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Joost Fontein

7 Remaking the dead, uncertainty and the torque of human materials in northern Zimbabwe Joost Fontein Introduction In Zimbabwe the politics of heritage, memory and commemoration has been the subject of considerable academic and public debate for a long time. In March 2011, however, this took a decidedly macabre twist when reports, accompanied with graphic photographs and video footage, emerged of massive war veteran-led exhumations taking place at the disused Monkey William mine at Bembera Village in Chibondo in Mount Darwin (northern Zimbabwe), where the

in Governing the dead
Bronwen Everill

‘creole elite’ who believed they would benefit from a shared, non-ethnic British cultural identity: all of these challenge the image of a British world made up exclusively of the British diaspora. 5 It is clear that empires have a much wider impact on material culture than an examination of exclusively white settler colonies would suggest. The ‘footprint’ of empire is often seen in the physical landscape as

in The cultural construction of the British world
Bulletin of the John Rylands Library
Bulletin of the John Rylands Library
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Felicia Hemans and Burial at Sea in the Nineteenth-Century Imaginary
Jessica Roberson

This article identifies sea-burial as a topos of the early nineteenth-century imaginary that draws on both Gothic tropes and Romantic reformulations of Gothic aesthetics in order to signal a sea changed poetics of shifting dislocation, decay, and denial in the work of Felicia Hemans. The loss of a corpse at sea makes visible the extent to which any act of posthumous identification relies upon a complex network actively maintained by the living. This article will also develop our understanding of the ways in which Gothic tropes of burial might extend into specifically maritime literary cultures of the early nineteenth century. This strand of a nautical Gothic reflects not only nineteenth-century anxieties about nautical death but the corporeality of both individual and cultural memory. Such representations of sea-burial negotiate a nautical Gothic aesthetic that might propel new understanding of the relationship between poetry and the material dimensions of affective memorialization.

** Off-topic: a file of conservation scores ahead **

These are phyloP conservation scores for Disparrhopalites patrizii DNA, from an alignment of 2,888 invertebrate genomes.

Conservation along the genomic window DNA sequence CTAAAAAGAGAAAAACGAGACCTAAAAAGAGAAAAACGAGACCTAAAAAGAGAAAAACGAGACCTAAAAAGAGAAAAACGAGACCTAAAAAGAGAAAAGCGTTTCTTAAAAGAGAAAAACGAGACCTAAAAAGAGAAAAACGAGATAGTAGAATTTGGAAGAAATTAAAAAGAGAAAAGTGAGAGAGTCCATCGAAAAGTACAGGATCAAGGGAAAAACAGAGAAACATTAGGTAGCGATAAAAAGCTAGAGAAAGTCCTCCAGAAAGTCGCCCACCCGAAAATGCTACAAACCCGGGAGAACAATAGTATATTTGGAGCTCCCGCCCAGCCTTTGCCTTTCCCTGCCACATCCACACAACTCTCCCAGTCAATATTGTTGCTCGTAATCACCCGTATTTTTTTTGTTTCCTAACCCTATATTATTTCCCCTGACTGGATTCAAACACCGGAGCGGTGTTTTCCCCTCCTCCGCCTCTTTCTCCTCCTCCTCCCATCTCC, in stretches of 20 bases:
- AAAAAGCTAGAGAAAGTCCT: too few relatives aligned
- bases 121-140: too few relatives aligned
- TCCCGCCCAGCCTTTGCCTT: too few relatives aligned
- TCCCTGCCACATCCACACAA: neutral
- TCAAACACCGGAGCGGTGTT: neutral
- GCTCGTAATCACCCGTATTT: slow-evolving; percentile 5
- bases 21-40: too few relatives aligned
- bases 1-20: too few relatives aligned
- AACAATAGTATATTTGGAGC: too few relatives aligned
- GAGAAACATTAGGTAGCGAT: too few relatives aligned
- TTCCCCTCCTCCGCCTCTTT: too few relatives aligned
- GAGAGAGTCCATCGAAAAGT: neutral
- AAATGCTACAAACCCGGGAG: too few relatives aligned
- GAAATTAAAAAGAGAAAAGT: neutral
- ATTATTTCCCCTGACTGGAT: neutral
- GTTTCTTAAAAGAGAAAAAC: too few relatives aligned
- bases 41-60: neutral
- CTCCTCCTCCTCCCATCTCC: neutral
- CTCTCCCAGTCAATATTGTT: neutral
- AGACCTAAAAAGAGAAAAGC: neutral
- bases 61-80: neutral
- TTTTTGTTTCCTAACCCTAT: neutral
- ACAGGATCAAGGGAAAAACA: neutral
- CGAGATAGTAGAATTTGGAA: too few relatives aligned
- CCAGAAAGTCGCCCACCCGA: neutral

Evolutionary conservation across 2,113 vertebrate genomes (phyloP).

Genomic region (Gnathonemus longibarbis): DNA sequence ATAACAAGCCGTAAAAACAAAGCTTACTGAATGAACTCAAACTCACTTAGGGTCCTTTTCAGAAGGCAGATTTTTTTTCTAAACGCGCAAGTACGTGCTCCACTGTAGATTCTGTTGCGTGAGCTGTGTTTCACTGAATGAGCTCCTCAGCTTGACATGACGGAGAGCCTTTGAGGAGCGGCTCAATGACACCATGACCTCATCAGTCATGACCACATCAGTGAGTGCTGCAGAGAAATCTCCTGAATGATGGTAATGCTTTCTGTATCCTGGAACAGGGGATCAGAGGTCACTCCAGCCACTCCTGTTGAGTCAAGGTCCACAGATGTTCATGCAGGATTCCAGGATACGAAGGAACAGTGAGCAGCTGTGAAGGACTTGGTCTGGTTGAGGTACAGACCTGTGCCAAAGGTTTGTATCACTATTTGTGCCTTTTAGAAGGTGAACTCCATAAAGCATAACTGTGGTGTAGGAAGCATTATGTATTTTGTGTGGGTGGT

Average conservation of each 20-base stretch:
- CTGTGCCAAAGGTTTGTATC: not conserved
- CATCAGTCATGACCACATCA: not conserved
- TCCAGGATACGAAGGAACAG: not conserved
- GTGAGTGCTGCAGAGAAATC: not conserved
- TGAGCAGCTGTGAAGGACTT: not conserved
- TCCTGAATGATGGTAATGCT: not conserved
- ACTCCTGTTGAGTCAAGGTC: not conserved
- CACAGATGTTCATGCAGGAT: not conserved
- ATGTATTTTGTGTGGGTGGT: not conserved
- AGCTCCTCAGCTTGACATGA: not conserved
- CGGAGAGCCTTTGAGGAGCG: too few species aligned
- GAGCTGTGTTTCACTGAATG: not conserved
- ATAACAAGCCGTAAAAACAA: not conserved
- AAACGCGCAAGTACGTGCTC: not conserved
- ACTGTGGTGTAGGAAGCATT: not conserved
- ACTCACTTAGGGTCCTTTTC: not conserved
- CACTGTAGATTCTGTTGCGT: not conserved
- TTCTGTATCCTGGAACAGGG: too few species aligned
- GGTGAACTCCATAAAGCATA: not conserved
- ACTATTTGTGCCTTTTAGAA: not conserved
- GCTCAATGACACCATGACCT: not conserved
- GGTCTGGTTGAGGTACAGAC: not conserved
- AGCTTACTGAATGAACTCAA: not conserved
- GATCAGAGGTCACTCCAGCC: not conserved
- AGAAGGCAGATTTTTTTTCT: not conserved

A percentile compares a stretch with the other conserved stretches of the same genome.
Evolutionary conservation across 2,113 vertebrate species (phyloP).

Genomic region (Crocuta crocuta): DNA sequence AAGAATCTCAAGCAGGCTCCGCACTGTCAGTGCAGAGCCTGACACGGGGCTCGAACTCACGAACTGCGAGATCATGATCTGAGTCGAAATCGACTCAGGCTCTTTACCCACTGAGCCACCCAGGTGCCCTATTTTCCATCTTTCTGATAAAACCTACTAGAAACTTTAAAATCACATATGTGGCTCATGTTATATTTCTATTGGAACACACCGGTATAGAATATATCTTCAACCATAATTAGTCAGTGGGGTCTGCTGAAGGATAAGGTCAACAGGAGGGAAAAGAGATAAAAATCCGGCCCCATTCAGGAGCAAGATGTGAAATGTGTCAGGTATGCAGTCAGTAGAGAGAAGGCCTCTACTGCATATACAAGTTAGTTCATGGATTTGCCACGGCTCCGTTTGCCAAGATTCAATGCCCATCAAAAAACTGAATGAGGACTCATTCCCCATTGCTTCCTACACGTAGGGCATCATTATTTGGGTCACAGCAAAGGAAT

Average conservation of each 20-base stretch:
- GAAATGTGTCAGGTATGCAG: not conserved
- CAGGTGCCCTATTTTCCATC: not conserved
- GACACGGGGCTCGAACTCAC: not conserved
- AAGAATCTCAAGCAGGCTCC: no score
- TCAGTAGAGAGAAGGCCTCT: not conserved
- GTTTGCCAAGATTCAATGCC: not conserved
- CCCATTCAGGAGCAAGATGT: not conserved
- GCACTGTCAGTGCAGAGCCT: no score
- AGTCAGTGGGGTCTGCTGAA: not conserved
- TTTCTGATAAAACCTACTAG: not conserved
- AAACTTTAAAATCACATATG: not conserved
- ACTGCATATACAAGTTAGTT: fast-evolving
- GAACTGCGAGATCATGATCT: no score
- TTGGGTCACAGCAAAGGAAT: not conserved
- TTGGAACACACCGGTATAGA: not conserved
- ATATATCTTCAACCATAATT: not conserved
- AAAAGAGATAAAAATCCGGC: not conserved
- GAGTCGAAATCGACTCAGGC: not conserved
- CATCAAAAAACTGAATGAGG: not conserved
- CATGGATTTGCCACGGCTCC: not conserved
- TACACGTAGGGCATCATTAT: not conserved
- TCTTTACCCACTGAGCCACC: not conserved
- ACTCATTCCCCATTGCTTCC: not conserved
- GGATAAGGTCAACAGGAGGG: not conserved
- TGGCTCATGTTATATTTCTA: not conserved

Gothic Studies
Pirkko A. Koppinen

Fire ‘is a rapid chemical oxidative reaction that generates heat, light and produces a range of chemical products’. 1 Since early hominins harnessed fire at least 500,000 years ago and ‘learned to maintain and control ignition’, fire has had a profound material effect on human beings, 2 including those living in early medieval England, who depended on fire as a technology for heating, cooking, lighting, and manufacturing. 3 This chapter focuses on references to fire in the clues of the duplicate texts of Legbysig and Ligbysig (R.30a and b), and is

in Riddles at work in the early medieval tradition
Bulletin of the John Rylands Library
Bulletin of the John Rylands Library
Bulletin of the John Rylands Library
Bulletin of the John Rylands Library